By Dean L. Winslow, MD, FACP, FIDSA

Professor of Medicine, Division of General Medical Disciplines, Division of Infectious Diseases and Geographic Medicine, Stanford University School of Medicine

Dr. Winslow reports no financial relationships relevant to this field of study.

SYNOPSIS: During a two-year period, six cases of neural Baylisascaris larva migrans and one case of ocular larva migrans were identified by case report forms and serologic testing submitted to the Centers for Disease Control and Prevention. All patients survived, but some were left with severe neurologic sequelae.

SOURCE: Sircar AD, Abanyie F, Blumberg D, et al. Raccoon roundworm infection associated with central nervous system disease and ocular disease — six states, 2013-2015. MMWR Morbid Mortal Wkly Rep 2016;65:930-933.

From May 2013 to December 2015, Baylisascaris serologic testing results from serum, cerebrospinal fluid (CSF) samples, or both submitted to the Centers for Disease Control and Prevention (CDC) along with case report forms were reviewed. Serologic testing done at CDC relied on a recombinant antigen rBpRAG1 immunoblot assay. Six cases of neural larva migrans and one case of ocular larva migrans were identified. All of these cases had positive results by rBpRAG1 and had negative serologic tests for Toxocara spp.

All seven of the cases had either documented or likely exposure to raccoons or raccoon excrement. Four patients were children (10 months, 15 months, 3 years, and 7 years of age). One patient was a 31-year-old with developmental delay who owned a pet raccoon. A 63-year-old contractor was reported retrospectively by his family to generally eat without washing his hands. A 32-year-old woman had no direct exposure but often hiked in rural areas frequented by raccoons.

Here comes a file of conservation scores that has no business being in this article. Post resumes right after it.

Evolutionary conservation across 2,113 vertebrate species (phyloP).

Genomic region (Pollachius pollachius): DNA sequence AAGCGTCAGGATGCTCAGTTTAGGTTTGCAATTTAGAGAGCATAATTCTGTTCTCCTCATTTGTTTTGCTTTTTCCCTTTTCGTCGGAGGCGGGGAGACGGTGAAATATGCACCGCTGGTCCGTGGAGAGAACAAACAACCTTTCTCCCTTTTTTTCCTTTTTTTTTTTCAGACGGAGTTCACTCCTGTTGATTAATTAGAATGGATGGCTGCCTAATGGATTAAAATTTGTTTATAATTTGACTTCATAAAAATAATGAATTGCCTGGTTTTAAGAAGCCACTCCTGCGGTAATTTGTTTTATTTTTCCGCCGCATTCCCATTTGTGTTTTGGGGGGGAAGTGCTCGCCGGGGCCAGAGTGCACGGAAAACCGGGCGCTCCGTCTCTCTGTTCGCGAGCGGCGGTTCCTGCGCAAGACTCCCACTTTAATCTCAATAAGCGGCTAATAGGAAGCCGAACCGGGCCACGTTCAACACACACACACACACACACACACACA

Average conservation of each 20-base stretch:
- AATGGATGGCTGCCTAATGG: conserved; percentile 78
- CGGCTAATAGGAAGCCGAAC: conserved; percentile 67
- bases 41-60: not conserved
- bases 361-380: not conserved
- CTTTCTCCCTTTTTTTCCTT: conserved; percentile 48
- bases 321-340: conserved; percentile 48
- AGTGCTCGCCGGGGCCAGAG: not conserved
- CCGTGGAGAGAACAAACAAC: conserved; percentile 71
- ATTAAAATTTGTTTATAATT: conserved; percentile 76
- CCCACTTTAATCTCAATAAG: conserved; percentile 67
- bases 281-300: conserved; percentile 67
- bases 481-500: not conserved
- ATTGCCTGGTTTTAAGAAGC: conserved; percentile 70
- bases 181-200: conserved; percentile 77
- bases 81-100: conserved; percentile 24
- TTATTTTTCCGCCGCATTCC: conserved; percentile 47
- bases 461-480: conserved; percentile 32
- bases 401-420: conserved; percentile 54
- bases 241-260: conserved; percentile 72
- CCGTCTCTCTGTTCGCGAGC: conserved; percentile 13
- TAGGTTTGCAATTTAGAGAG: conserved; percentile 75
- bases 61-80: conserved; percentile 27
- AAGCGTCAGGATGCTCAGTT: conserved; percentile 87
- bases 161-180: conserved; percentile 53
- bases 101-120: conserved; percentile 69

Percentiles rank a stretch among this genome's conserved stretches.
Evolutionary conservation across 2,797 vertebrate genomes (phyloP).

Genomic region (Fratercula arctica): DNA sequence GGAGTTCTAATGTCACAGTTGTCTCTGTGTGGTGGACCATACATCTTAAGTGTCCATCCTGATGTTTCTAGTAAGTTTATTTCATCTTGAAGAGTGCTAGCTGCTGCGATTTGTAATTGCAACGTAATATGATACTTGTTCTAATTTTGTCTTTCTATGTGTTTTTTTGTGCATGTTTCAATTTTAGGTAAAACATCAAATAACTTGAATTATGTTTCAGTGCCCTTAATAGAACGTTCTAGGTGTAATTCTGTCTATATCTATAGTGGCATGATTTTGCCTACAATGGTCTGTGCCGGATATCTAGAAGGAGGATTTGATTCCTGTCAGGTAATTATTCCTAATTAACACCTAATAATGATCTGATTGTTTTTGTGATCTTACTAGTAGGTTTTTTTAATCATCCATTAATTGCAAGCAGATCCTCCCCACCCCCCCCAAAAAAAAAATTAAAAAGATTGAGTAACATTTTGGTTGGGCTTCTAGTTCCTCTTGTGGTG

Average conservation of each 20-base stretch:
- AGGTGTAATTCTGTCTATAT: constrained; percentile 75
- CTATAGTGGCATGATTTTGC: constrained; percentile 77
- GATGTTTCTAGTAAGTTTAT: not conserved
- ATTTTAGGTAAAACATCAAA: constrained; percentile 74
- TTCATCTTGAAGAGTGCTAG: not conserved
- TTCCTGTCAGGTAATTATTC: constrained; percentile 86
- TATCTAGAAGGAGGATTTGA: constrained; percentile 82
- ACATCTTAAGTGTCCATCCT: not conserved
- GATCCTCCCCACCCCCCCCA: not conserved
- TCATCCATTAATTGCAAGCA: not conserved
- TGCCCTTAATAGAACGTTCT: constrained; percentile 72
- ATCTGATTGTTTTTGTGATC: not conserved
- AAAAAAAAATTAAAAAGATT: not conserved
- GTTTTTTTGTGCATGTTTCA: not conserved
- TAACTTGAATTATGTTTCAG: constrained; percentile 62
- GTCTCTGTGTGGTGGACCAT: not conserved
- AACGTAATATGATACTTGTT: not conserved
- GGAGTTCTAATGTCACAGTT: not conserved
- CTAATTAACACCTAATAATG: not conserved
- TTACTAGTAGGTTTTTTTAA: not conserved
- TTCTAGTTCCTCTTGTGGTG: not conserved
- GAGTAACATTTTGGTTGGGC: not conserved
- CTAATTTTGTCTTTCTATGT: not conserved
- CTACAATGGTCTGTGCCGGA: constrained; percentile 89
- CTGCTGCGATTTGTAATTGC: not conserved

All of the patients with neural larva migrans presented with eosinophilic meningitis with variable signs of encephalitis. One patient who underwent MRI had large enhancing brain lesions seen on imaging, which completely resolved with corticosteroid treatment without antihelminthic therapy. Most of the patients were treated with albendazole plus corticosteroids. All patients survived. Four patients had residual neurologic deficits, and two patients recovered fully.

The patient with ocular larva migrans was a 7-year-old boy from rural Minnesota who presented with worsening vision of his right eye. Ocular examination revealed a larva consistent with Baylisascaris procyonis. He was treated with albendazole, corticosteroids, and retinal photocoagulation laser therapy, and his vision recovered nearly completely.


B. procyonis is a roundworm found throughout North America, and is especially common in the Northeast, Midwest, and West Coast of the United States. Infected raccoons are generally asymptomatic. B. procyonis eggs are passed in raccoon feces, and the eggs become infectious after some weeks to months in the environment. Humans become infected when they ingest eggs (generally contaminating soil where raccoons have defecated). Then migration of the larval form in humans can result in fatal neurologic disease if not diagnosed and treated promptly. It is likely an under-diagnosed and under-reported disease. Children are disproportionately infected due to their tendency to place fecally contaminated objects or fingers in their mouths. Preventive measures would include such things as safely clearing “raccoon latrines,” washing hands after contact with soil, and vigilance with small children. The CDC report suggested “pre-emptive treatment” with albendazole following suspected exposure to raccoon feces. This did not seen very feasible to me; however, prompt empiric treatment with albendazole (plus corticosteroids) might be life-saving in the right clinical and epidemiological setting since serologic testing results might take many days to be available.